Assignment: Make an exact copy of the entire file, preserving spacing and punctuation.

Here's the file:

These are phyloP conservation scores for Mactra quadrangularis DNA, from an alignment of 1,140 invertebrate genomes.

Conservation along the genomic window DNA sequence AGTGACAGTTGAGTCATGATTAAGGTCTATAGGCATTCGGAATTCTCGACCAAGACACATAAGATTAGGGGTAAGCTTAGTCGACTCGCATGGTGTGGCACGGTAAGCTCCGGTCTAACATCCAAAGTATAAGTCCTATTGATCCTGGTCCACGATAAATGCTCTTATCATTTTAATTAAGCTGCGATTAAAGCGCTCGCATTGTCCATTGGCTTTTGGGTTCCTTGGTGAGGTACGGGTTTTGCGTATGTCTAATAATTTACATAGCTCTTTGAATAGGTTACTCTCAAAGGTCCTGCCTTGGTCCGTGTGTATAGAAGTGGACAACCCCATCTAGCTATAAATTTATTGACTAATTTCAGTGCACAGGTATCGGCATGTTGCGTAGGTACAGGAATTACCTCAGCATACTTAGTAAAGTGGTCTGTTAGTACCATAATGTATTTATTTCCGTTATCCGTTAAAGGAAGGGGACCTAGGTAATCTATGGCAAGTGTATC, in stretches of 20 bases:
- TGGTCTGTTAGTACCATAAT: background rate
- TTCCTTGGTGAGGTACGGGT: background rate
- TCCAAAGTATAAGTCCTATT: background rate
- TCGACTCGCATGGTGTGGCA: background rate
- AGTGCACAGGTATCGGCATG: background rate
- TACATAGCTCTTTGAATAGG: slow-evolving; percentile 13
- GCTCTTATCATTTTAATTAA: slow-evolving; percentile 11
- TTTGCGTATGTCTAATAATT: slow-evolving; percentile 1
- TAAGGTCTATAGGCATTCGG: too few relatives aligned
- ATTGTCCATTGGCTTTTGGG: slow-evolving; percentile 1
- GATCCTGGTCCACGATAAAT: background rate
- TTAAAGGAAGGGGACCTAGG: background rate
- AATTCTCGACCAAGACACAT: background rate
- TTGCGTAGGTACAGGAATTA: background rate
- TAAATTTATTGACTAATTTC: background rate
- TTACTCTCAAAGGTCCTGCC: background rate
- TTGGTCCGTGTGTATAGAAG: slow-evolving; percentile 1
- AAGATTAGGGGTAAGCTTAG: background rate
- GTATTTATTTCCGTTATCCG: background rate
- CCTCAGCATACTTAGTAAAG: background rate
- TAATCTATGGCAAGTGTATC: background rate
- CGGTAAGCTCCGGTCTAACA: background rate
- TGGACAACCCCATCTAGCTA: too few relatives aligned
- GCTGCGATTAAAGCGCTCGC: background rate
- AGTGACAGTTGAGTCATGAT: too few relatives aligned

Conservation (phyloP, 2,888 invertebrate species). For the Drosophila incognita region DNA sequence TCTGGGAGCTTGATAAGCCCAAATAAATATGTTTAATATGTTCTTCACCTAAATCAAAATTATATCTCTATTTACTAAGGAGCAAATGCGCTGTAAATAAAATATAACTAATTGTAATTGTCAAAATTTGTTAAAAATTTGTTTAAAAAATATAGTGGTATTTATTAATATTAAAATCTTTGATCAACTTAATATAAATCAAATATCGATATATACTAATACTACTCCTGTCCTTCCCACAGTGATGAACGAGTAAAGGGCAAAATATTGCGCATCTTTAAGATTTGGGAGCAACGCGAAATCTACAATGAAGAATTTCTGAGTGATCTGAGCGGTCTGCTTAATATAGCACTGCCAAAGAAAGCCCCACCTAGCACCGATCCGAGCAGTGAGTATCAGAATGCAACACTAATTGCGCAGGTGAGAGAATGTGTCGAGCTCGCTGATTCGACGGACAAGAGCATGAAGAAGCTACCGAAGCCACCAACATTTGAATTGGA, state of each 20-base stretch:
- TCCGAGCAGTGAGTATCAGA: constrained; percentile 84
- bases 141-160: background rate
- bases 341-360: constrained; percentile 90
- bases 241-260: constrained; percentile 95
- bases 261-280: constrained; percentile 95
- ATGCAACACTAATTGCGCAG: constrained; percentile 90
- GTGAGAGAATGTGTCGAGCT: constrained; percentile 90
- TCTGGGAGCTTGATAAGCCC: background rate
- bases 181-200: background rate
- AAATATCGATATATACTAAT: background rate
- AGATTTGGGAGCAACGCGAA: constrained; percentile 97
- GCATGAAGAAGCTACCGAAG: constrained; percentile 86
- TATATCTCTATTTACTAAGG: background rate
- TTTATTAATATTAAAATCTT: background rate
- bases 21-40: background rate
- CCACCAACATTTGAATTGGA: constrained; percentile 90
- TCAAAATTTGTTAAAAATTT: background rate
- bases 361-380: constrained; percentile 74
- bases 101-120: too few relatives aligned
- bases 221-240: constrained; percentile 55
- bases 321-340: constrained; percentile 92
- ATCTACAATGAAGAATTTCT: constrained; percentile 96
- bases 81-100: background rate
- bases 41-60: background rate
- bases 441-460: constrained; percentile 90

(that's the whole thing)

These are phyloP conservation scores for Mactra quadrangularis DNA, from an alignment of 1,140 invertebrate genomes.

Conservation along the genomic window DNA sequence AGTGACAGTTGAGTCATGATTAAGGTCTATAGGCATTCGGAATTCTCGACCAAGACACATAAGATTAGGGGTAAGCTTAGTCGACTCGCATGGTGTGGCACGGTAAGCTCCGGTCTAACATCCAAAGTATAAGTCCTATTGATCCTGGTCCACGATAAATGCTCTTATCATTTTAATTAAGCTGCGATTAAAGCGCTCGCATTGTCCATTGGCTTTTGGGTTCCTTGGTGAGGTACGGGTTTTGCGTATGTCTAATAATTTACATAGCTCTTTGAATAGGTTACTCTCAAAGGTCCTGCCTTGGTCCGTGTGTATAGAAGTGGACAACCCCATCTAGCTATAAATTTATTGACTAATTTCAGTGCACAGGTATCGGCATGTTGCGTAGGTACAGGAATTACCTCAGCATACTTAGTAAAGTGGTCTGTTAGTACCATAATGTATTTATTTCCGTTATCCGTTAAAGGAAGGGGACCTAGGTAATCTATGGCAAGTGTATC, in stretches of 20 bases:
- TGGTCTGTTAGTACCATAAT: background rate
- TTCCTTGGTGAGGTACGGGT: background rate
- TCCAAAGTATAAGTCCTATT: background rate
- TCGACTCGCATGGTGTGGCA: background rate
- AGTGCACAGGTATCGGCATG: background rate
- TACATAGCTCTTTGAATAGG: slow-evolving; percentile 13
- GCTCTTATCATTTTAATTAA: slow-evolving; percentile 11
- TTTGCGTATGTCTAATAATT: slow-evolving; percentile 1
- TAAGGTCTATAGGCATTCGG: too few relatives aligned
- ATTGTCCATTGGCTTTTGGG: slow-evolving; percentile 1
- GATCCTGGTCCACGATAAAT: background rate
- TTAAAGGAAGGGGACCTAGG: background rate
- AATTCTCGACCAAGACACAT: background rate
- TTGCGTAGGTACAGGAATTA: background rate
- TAAATTTATTGACTAATTTC: background rate
- TTACTCTCAAAGGTCCTGCC: background rate
- TTGGTCCGTGTGTATAGAAG: slow-evolving; percentile 1
- AAGATTAGGGGTAAGCTTAG: background rate
- GTATTTATTTCCGTTATCCG: background rate
- CCTCAGCATACTTAGTAAAG: background rate
- TAATCTATGGCAAGTGTATC: background rate
- CGGTAAGCTCCGGTCTAACA: background rate
- TGGACAACCCCATCTAGCTA: too few relatives aligned
- GCTGCGATTAAAGCGCTCGC: background rate
- AGTGACAGTTGAGTCATGAT: too few relatives aligned

Conservation (phyloP, 2,888 invertebrate species). For the Drosophila incognita region DNA sequence TCTGGGAGCTTGATAAGCCCAAATAAATATGTTTAATATGTTCTTCACCTAAATCAAAATTATATCTCTATTTACTAAGGAGCAAATGCGCTGTAAATAAAATATAACTAATTGTAATTGTCAAAATTTGTTAAAAATTTGTTTAAAAAATATAGTGGTATTTATTAATATTAAAATCTTTGATCAACTTAATATAAATCAAATATCGATATATACTAATACTACTCCTGTCCTTCCCACAGTGATGAACGAGTAAAGGGCAAAATATTGCGCATCTTTAAGATTTGGGAGCAACGCGAAATCTACAATGAAGAATTTCTGAGTGATCTGAGCGGTCTGCTTAATATAGCACTGCCAAAGAAAGCCCCACCTAGCACCGATCCGAGCAGTGAGTATCAGAATGCAACACTAATTGCGCAGGTGAGAGAATGTGTCGAGCTCGCTGATTCGACGGACAAGAGCATGAAGAAGCTACCGAAGCCACCAACATTTGAATTGGA, state of each 20-base stretch:
- TCCGAGCAGTGAGTATCAGA: constrained; percentile 84
- bases 141-160: background rate
- bases 341-360: constrained; percentile 90
- bases 241-260: constrained; percentile 95
- bases 261-280: constrained; percentile 95
- ATGCAACACTAATTGCGCAG: constrained; percentile 90
- GTGAGAGAATGTGTCGAGCT: constrained; percentile 90
- TCTGGGAGCTTGATAAGCCC: background rate
- bases 181-200: background rate
- AAATATCGATATATACTAAT: background rate
- AGATTTGGGAGCAACGCGAA: constrained; percentile 97
- GCATGAAGAAGCTACCGAAG: constrained; percentile 86
- TATATCTCTATTTACTAAGG: background rate
- TTTATTAATATTAAAATCTT: background rate
- bases 21-40: background rate
- CCACCAACATTTGAATTGGA: constrained; percentile 90
- TCAAAATTTGTTAAAAATTT: background rate
- bases 361-380: constrained; percentile 74
- bases 101-120: too few relatives aligned
- bases 221-240: constrained; percentile 55
- bases 321-340: constrained; percentile 92
- ATCTACAATGAAGAATTTCT: constrained; percentile 96
- bases 81-100: background rate
- bases 41-60: background rate
- bases 441-460: constrained; percentile 90